but what happens when your strategy fails?

    pre-4th doesn't really have many options for that scenario, unless you've baked a fallback into your strategy (which you should). if shit hits the fan and you can't backpeddle... you're toast. no ifs or buts. it's very hard to change your tactics mid-combat when you probably don't have too many rounds to assess how things are going to go or setup for a few rounds down the line. due to the lethality of many options, post round 3, you should very well be going through the paces of mopping up the encounter unless it's especially hard.

    or getting ready to roll up a new PC, either or.

    in 4th ed, you have less powerful and easily accessed utility abilities and the one-shot-winners are few and far between. you can generally plan how you're going to go into a fight as well as common one-two punches, generally by scoping out the terrain beforehand and seeing what information you can gather about the enemy forces, but nothing akin to the scope of pre-4th divination spamming. this means your focus on strategy is usually less important. note less and not un-. buying or requesting a few key consumables or pieces of gear with some foreknowledge will help you out, it's just not as emphasized.

    4th ed does, however, give more leeway for the use and change-up of tactics mid-combat. wherein pre-4th it focused on having the right resources to win a given scenario and prevent certain outcomes, 4th ed focuses on how you use the resources you do have far more, since those resources are generally less powerful overall but tend to be re-useable from encounter to encounter, and oftentimes applicable far more often. from a barbarian using a daily rage to a warlord using said barbarian, the game definitely shifts the focus on how you use your resources... it's very rare that you go into a 4th ed fight and in the first or second turn know that shit has hit the fan and you're screwed.

    each fight generally has it's ups and downs and gives you time to react to a bad situation and re-assess how you're going to tackle it thanks to the higher starting HP and lack of "i win" abilities on both sides.

    4th also has a somewhat better structured action economy: move, minor, standard and your off-turn reaction. actions are clearly defined and very few require a full turn pay-in... almost all allow you to do something while still having some of your turn left over. this cleaner and more dynamic combat (due to there being far more movement between the party & it's enemies) and the DMG's emphasis on terrain as part of the encounter rather then a set piece, allowed for more tactical gameplay. i would also go as far as to say that is especially true since most standard actions in 4th ed would not just damage but often have a secondary or rider effect.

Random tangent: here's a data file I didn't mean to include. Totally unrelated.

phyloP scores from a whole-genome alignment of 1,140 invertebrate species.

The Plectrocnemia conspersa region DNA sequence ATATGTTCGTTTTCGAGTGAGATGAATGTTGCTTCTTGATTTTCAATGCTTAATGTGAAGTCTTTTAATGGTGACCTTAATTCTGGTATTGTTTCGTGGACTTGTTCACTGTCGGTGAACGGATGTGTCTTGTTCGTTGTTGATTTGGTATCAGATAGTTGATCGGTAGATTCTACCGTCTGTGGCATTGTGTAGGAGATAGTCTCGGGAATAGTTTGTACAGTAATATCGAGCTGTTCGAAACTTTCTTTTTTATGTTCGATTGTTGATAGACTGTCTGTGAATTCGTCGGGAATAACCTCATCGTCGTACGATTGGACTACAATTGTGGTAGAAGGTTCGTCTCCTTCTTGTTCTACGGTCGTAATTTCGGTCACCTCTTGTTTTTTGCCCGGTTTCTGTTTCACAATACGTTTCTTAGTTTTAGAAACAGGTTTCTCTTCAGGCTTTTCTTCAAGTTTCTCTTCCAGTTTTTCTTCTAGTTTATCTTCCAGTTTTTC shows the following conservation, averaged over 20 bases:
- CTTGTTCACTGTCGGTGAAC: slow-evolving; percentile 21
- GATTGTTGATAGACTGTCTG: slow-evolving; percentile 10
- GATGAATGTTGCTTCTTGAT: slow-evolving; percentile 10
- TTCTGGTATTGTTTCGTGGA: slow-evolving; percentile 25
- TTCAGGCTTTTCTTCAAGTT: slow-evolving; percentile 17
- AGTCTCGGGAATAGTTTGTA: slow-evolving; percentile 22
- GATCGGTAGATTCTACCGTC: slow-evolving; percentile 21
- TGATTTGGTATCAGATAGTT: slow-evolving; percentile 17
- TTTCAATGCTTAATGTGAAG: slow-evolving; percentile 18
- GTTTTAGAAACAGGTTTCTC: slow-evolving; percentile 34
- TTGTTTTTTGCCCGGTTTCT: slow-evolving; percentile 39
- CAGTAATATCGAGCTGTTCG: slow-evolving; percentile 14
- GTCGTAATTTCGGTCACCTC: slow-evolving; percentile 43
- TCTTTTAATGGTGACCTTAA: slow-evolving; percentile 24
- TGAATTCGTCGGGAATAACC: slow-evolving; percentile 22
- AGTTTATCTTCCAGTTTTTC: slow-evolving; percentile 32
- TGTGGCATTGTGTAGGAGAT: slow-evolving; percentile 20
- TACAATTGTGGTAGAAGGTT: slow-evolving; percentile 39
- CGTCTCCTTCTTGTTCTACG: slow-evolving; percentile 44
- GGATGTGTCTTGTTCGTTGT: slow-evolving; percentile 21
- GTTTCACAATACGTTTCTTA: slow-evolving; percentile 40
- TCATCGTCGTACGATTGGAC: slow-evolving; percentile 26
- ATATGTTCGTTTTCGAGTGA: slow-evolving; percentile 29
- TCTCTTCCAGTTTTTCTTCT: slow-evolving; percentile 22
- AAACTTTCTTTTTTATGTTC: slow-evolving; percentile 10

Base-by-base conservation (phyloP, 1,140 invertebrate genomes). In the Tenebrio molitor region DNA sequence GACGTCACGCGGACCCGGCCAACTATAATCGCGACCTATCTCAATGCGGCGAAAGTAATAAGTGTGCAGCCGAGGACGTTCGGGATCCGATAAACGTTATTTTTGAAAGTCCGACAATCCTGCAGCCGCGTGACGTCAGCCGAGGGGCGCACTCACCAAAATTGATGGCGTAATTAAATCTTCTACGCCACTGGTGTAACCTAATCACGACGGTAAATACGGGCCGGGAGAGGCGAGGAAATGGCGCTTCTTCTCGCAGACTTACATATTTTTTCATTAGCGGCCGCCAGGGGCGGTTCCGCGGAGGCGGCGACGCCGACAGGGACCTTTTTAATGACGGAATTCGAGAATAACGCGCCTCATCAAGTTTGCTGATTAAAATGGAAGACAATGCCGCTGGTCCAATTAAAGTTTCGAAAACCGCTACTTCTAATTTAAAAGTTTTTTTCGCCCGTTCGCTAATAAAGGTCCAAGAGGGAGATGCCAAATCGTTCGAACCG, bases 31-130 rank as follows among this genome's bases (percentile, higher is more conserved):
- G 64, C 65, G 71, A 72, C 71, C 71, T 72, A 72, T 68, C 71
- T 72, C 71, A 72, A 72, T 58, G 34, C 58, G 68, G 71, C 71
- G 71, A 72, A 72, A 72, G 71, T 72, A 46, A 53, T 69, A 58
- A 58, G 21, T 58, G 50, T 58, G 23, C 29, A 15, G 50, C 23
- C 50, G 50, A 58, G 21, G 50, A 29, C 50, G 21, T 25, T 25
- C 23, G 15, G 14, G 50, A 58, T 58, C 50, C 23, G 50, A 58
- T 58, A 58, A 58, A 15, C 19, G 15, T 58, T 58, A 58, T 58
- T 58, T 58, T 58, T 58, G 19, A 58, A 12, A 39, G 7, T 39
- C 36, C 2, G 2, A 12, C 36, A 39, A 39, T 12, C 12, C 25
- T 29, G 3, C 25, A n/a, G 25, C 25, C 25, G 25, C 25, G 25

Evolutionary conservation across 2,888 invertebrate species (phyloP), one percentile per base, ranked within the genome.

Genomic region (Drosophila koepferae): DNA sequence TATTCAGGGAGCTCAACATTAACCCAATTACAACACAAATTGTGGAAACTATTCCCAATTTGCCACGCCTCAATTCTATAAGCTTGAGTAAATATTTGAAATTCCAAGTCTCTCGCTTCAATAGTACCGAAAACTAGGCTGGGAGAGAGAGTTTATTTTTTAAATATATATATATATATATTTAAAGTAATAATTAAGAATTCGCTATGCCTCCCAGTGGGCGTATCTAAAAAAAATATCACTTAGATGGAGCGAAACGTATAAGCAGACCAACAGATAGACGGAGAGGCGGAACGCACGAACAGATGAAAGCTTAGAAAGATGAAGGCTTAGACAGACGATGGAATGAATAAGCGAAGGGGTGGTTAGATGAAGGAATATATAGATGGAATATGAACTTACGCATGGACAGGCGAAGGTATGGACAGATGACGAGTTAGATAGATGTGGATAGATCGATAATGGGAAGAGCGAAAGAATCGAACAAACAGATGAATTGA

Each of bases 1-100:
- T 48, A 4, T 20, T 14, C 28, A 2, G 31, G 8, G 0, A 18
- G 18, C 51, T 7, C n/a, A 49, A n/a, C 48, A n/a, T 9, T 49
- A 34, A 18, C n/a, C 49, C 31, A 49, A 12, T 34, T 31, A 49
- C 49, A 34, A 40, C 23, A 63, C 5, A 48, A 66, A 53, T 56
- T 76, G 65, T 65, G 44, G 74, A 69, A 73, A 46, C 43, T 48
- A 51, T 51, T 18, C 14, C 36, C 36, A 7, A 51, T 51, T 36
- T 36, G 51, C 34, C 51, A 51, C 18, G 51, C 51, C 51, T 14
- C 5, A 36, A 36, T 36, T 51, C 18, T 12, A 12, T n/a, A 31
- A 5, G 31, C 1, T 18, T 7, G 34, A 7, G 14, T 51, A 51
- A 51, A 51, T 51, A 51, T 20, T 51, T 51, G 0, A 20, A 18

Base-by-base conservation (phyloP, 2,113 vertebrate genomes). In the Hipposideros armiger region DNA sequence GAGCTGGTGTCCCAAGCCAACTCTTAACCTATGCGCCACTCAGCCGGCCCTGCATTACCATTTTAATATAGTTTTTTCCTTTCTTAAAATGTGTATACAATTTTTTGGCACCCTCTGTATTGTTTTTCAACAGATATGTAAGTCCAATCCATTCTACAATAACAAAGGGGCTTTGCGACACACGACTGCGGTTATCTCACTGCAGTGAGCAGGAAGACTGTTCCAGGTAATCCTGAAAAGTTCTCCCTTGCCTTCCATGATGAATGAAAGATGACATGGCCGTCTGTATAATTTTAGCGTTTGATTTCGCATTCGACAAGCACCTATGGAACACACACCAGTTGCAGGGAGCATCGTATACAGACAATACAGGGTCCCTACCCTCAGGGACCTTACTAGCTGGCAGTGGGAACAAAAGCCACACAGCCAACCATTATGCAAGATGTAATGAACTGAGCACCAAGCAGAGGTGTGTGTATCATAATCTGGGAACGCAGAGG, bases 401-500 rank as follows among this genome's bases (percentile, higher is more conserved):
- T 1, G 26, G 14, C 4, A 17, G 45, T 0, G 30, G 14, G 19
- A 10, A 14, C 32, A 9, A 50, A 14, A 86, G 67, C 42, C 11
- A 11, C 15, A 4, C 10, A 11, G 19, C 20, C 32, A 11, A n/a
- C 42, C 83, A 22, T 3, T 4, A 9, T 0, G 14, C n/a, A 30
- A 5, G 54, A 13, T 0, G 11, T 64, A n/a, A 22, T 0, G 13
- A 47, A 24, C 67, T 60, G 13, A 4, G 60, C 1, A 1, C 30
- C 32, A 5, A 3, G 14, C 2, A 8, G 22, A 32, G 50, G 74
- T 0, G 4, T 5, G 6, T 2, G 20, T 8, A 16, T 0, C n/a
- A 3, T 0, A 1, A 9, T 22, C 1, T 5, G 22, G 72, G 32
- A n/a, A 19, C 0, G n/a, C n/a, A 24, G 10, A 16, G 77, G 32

just my experience, mind you: 3rd and before focused on making sure you had the right strategy, whereas 4th rewarded the proper use of tactics.

    it's VERY hard to make a game that has depth in the planning and execution/follow-through steps... most games tend to simply reward one or the other.

    Which is probably why RPGs have been the center of games for a long time. Because afterall, it's real people that offer this depth. The failure in "inserted random systems" for player interaction is just that, a failure of inserting perceiveably disadvantageous obstacles, not because they made sense .. but simply "just cuz". Where "we" have a limitelessly complex interaction with real people, which are both in and out of game. We kept some of this in video games ... like if you shut off a shooter and rested your body to play better later .. or perhaps avoid an opponent or wait for others to log in or even in cases where you are not actually playing the "official game' but adjusting settings ofr more efficient or interesting play like colorblind mode or changing reticle size ect ... or in the case of RPG's where often times you have characters in their likeness "fooling us" into false sense of personal projection through commercialism and other tricks to your mind.

    So what I have found in video "games" where they are most often enjoyable is where they are least "like" games and most like those normal human likenesses we percieve ... and even moreso than that are the one we percieve as closest to human likeness and enjoy. So "for instance" much of what makes "Portal" enjoyable isn't the game functions really at all but the illusion of a charismatic opponent. while you may "enjoy" portal for it's puzzles, the "meaning" comes from the belief in "defeating" the game not really just "workign through obstacles because it wastes some time".

    So largely in part the "depth" of a game is it's ability to create "meaning" the wizrd behind the curtain in Oz.